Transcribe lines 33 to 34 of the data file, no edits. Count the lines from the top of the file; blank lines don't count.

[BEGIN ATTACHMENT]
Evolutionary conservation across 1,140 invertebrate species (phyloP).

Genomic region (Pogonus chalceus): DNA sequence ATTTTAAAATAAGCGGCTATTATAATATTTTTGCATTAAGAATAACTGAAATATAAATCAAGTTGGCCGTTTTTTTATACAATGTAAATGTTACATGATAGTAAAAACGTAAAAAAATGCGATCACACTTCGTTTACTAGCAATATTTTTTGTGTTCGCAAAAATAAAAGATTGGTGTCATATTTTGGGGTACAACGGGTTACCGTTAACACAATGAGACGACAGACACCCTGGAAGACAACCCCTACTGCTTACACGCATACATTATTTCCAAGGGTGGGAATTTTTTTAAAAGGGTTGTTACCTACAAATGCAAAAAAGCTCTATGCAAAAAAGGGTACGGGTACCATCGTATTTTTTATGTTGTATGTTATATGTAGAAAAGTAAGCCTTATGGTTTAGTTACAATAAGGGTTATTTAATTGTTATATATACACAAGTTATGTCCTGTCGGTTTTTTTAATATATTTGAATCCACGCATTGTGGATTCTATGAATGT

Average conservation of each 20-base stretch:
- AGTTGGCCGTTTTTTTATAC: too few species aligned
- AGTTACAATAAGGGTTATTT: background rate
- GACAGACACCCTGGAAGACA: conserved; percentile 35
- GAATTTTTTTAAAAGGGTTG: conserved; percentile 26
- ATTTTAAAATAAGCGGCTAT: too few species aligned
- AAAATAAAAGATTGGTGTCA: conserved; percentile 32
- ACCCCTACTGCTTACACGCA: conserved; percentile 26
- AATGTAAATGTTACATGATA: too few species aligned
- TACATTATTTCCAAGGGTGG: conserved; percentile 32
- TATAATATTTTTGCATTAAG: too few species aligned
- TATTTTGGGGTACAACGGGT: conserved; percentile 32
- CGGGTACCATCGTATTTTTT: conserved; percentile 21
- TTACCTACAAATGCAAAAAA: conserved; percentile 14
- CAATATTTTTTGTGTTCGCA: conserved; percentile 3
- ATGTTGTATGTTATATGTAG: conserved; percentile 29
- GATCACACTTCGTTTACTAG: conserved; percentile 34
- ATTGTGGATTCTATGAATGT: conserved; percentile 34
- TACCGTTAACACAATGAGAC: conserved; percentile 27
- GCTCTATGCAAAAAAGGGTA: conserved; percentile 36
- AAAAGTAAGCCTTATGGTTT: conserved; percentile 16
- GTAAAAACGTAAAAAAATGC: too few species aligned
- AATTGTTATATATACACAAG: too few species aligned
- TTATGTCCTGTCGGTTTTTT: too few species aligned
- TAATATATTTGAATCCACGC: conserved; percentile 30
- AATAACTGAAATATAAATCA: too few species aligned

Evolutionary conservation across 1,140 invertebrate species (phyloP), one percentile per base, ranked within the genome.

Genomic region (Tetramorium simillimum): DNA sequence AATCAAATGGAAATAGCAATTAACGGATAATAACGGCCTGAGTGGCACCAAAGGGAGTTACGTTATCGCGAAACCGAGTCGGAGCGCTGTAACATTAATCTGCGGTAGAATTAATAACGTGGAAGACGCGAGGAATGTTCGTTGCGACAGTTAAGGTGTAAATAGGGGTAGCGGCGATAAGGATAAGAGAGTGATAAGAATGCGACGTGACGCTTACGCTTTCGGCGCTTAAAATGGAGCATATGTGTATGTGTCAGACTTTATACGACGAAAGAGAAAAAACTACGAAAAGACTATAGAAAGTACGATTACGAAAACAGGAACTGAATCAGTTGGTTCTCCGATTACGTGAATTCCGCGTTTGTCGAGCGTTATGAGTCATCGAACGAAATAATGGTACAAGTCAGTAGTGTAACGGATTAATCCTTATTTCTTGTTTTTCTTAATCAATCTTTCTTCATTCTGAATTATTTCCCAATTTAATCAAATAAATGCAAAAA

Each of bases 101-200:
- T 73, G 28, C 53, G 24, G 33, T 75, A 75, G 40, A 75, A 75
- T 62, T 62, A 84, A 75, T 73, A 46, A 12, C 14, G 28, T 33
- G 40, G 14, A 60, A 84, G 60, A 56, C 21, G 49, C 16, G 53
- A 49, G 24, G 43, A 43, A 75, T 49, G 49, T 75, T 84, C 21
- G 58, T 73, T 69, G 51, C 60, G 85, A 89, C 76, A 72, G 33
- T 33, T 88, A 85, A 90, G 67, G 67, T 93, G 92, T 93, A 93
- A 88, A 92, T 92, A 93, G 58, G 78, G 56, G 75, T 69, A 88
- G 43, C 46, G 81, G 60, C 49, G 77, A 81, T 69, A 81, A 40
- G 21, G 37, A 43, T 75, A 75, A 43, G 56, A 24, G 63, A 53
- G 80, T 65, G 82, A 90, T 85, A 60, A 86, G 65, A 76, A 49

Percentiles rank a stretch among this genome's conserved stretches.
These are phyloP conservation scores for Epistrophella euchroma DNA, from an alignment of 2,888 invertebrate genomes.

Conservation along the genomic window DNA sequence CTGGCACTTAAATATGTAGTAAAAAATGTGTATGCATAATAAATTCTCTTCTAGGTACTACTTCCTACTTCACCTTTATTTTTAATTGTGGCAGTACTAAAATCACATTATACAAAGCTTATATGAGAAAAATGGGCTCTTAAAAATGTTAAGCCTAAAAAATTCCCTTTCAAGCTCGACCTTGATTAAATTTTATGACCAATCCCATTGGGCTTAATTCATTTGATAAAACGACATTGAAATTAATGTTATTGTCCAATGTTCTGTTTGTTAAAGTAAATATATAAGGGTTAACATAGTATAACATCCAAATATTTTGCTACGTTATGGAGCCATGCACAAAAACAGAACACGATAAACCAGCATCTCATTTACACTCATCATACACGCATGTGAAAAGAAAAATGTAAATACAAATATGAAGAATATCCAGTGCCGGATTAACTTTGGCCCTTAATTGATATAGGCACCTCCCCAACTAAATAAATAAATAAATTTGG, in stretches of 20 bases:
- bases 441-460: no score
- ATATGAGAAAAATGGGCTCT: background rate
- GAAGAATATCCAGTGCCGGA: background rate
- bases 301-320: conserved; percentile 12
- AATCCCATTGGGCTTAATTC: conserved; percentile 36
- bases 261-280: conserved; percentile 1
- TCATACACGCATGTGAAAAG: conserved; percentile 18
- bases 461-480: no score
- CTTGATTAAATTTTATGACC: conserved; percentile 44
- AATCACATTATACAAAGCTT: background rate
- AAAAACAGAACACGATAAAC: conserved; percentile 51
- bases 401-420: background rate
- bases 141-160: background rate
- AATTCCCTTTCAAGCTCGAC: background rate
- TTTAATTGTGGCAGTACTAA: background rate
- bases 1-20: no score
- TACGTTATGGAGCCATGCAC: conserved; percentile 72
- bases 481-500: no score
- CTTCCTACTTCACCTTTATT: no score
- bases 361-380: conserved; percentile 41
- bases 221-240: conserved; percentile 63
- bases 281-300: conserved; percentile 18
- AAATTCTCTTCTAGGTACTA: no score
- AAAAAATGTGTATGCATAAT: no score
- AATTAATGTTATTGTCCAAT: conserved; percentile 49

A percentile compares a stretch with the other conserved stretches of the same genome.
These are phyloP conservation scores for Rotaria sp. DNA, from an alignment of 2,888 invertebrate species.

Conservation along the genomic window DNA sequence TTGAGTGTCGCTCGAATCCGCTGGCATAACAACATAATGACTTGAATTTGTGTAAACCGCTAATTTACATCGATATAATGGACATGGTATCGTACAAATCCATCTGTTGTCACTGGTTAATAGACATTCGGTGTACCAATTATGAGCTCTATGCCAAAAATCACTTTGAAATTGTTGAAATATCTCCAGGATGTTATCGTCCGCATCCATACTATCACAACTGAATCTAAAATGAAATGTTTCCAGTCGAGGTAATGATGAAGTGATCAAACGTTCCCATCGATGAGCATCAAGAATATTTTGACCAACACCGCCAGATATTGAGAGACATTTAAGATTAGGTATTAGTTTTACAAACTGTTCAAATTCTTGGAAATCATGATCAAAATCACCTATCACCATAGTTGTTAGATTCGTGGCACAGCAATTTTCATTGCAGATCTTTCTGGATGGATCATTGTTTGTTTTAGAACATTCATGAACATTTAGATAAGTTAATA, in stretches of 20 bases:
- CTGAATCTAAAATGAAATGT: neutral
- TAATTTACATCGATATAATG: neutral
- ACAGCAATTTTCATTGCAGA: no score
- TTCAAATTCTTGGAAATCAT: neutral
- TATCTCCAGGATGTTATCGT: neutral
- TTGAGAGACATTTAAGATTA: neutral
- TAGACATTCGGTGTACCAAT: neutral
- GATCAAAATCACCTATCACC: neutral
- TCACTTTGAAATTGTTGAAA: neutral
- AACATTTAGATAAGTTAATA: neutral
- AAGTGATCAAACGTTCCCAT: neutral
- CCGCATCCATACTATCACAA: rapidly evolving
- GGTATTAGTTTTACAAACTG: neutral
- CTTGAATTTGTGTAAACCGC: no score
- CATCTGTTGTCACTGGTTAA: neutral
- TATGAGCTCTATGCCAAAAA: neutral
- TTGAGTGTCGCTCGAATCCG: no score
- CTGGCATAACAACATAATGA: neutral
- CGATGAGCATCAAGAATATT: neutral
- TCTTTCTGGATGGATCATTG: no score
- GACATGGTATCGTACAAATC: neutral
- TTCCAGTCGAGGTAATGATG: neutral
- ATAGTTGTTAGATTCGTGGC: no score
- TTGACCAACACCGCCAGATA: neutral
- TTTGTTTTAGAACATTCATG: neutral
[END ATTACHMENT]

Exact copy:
- T 62, T 62, A 84, A 75, T 73, A 46, A 12, C 14, G 28, T 33
- G 40, G 14, A 60, A 84, G 60, A 56, C 21, G 49, C 16, G 53